11 Drifting Stations: North Pole 3

Drifting Stations: North Pole 3

Posted on November 25, 2009 by team


Russian drifting polar stations

The Soviet Union made a great contribution to exploring different regions, some of them were absolutely deserted, others were very dangerous or their maintenance in a normal state was a crucial thing and some of them were totally out-of-reach. And North Pole is not an exception. For the first time ever, the idea of floating on the huge ice-box, which spit off from the main arctic ice body, and exploring different nature phenomena along with making calculations of what had to be the default nature conditions was put forward by Norwegian arctic research worker Fridtjof Nansen (the recipient of the Nobel Peace Prize in 1922) and then taken up by many Russian scientists.

Every Soviet and now Russian drifting station is named “North Pole.” They differentiate between each other only because of the numbers given. Yearly every NP station carries out a line of complex explorations and there is an average number of such investigations:
600-650 of plumbing investigations, 3500-3900 meteorological observations, 600-650 pilot balloons releases which carrying radio sounders and 1200-1300 temperature measurements and sea water sampling for chemical analysis.

Modern drifting station looks like a small settlement with lots of houses and tents built for polar explorers and for the storage of their outfit. Usually the new station starts working in April, nearby North Pole, and then finishes its toil near Greenlandic strait. Nobody knows how much time it will going to take since no one can forecast the speed of wind which affects the speed of glacier itself. Average numbers of men working at the single station is 15, but over the history of all the stations more than 800 people managed to visit them.

First one was opened long long ago, in 1937 and it was named NP-1. The last one, NP-36, was opened back in 2008 and works so far. Today we will show you a thumping good collection of photos which you will surely enjoy.


Russian drifting polar stations 2Russian drifting polar stations 3Russian drifting polar stations 4Russian drifting polar stations 5Russian drifting polar stations 6Russian drifting polar stations 7Russian drifting polar stations 8Russian drifting polar stations 9Russian drifting polar stations 10Russian drifting polar stations 11Russian drifting polar stations 12Russian drifting polar stations 13Russian drifting polar stations 14Russian drifting polar stations 15Russian drifting polar stations 16Russian drifting polar stations 17Russian drifting polar stations 18Russian drifting polar stations 19Russian drifting polar stations 20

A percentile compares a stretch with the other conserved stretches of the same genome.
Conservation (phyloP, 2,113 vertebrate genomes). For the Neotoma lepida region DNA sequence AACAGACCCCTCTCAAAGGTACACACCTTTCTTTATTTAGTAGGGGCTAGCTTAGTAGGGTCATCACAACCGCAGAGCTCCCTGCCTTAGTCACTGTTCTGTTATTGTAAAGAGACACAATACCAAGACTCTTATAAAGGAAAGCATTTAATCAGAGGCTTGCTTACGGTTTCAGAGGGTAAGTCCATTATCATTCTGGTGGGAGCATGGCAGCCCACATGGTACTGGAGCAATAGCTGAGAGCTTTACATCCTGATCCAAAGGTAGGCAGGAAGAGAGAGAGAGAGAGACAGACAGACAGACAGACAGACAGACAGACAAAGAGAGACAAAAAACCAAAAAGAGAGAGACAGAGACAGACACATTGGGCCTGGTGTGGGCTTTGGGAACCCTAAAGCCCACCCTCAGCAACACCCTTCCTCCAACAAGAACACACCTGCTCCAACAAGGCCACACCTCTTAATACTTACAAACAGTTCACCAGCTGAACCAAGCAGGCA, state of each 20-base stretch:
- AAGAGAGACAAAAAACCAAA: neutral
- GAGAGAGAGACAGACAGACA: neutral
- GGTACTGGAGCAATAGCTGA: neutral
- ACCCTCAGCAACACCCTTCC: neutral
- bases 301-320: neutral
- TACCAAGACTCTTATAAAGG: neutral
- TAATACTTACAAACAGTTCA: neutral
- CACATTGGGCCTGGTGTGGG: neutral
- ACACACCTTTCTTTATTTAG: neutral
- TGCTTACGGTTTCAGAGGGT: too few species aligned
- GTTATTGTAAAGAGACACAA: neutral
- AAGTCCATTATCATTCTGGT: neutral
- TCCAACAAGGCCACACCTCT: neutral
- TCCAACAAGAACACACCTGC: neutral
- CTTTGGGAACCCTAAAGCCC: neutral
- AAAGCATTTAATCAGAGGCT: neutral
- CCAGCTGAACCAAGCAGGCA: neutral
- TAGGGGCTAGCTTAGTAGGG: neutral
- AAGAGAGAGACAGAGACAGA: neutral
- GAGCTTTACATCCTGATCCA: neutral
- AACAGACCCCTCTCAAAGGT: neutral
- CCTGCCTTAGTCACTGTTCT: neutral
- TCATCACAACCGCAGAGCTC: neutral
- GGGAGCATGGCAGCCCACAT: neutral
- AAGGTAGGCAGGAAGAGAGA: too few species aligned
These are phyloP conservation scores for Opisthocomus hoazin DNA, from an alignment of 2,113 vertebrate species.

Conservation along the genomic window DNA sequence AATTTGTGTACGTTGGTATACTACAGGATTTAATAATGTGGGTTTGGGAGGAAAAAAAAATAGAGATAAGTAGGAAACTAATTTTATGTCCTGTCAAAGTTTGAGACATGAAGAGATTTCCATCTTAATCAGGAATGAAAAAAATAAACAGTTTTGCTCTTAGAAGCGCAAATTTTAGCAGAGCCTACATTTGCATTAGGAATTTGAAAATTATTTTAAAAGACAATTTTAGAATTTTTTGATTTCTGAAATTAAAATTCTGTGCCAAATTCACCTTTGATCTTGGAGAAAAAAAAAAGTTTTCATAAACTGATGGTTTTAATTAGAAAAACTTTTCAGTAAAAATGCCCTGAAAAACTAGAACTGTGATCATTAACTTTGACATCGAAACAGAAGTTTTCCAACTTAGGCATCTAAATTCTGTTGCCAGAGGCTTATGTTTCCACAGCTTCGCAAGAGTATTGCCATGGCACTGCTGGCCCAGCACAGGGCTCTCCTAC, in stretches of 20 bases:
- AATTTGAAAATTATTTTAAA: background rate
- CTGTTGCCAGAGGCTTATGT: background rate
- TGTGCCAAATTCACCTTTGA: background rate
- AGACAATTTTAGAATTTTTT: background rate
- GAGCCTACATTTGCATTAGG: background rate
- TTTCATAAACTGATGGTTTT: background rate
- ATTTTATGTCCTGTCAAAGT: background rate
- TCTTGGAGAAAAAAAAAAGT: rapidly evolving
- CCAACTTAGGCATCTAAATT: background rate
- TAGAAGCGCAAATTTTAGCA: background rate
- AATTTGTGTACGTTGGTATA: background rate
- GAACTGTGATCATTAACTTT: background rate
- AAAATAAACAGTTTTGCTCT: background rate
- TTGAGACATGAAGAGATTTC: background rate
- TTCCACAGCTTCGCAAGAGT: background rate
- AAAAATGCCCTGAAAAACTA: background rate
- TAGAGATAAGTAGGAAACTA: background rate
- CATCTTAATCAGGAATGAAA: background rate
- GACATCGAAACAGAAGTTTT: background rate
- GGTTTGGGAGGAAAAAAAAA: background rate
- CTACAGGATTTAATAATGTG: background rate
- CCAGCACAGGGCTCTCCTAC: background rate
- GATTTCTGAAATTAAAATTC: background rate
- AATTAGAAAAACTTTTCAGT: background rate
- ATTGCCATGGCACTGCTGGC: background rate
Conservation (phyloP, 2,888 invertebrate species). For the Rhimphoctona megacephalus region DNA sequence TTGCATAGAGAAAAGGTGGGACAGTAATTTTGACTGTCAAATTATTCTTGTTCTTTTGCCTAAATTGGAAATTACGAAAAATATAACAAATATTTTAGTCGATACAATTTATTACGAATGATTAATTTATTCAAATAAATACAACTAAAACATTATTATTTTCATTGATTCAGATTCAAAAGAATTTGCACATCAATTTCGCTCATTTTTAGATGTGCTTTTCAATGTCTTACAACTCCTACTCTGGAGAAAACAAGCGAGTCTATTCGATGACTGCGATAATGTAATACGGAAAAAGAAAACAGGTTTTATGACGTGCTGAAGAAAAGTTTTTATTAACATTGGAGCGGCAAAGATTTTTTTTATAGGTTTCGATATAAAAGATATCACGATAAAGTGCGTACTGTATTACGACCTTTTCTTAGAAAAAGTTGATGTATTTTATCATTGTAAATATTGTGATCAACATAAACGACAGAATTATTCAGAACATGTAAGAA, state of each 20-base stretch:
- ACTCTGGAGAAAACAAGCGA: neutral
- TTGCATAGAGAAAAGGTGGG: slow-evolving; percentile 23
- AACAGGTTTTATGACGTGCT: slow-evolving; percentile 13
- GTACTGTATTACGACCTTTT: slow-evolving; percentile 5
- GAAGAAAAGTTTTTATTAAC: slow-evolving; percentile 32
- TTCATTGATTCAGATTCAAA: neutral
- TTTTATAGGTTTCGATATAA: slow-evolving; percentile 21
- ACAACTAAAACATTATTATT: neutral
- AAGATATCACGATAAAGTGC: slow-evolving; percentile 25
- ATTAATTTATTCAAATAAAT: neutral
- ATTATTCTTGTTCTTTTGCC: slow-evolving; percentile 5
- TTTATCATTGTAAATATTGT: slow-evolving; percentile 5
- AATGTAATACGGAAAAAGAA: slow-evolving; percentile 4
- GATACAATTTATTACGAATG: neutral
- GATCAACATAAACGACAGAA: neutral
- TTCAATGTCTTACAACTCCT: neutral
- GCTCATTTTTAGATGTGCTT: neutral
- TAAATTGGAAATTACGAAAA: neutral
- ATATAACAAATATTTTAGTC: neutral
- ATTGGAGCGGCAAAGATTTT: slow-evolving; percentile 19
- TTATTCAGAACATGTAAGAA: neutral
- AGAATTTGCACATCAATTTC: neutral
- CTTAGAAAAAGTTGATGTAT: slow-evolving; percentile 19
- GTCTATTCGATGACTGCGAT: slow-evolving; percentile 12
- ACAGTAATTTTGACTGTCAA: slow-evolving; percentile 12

Russian drifting polar stations 21Russian drifting polar stations 22Russian drifting polar stations 23Russian drifting polar stations 24Russian drifting polar stations 25Russian drifting polar stations 26Russian drifting polar stations 27Russian drifting polar stations 28Russian drifting polar stations 29Russian drifting polar stations 30Russian drifting polar stations 31Russian drifting polar stations 32Russian drifting polar stations 33Russian drifting polar stations 34Russian drifting polar stations 35Russian drifting polar stations 36Russian drifting polar stations 37Russian drifting polar stations 38Russian drifting polar stations 39Russian drifting polar stations 40Russian drifting polar stations 41Russian drifting polar stations 42Russian drifting polar stations 43

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11 Responses to “Drifting Stations: North Pole 3”

  1. Nick says:

    Amaizing!

  2. DougW says:

    Cool! literally.

  3. Musa says:

    This is a wonderful post ER Admin and source/contributor of photographs! I love these photographs, thank you!

  4. Kato says:

    Here is a 360 picture from my trip to the north pole station in May 2009! :)
    http://rollerdate.com/pan/barneo.html

  5. hp says:

    “a thumping good collection” lovely English! Great photo’s too.

  6. OJ says:

    Great pictures. You gotta love that classic communications equipment.

  7. Half-Breed says:

    Really cool but, what was the point, historical significance?

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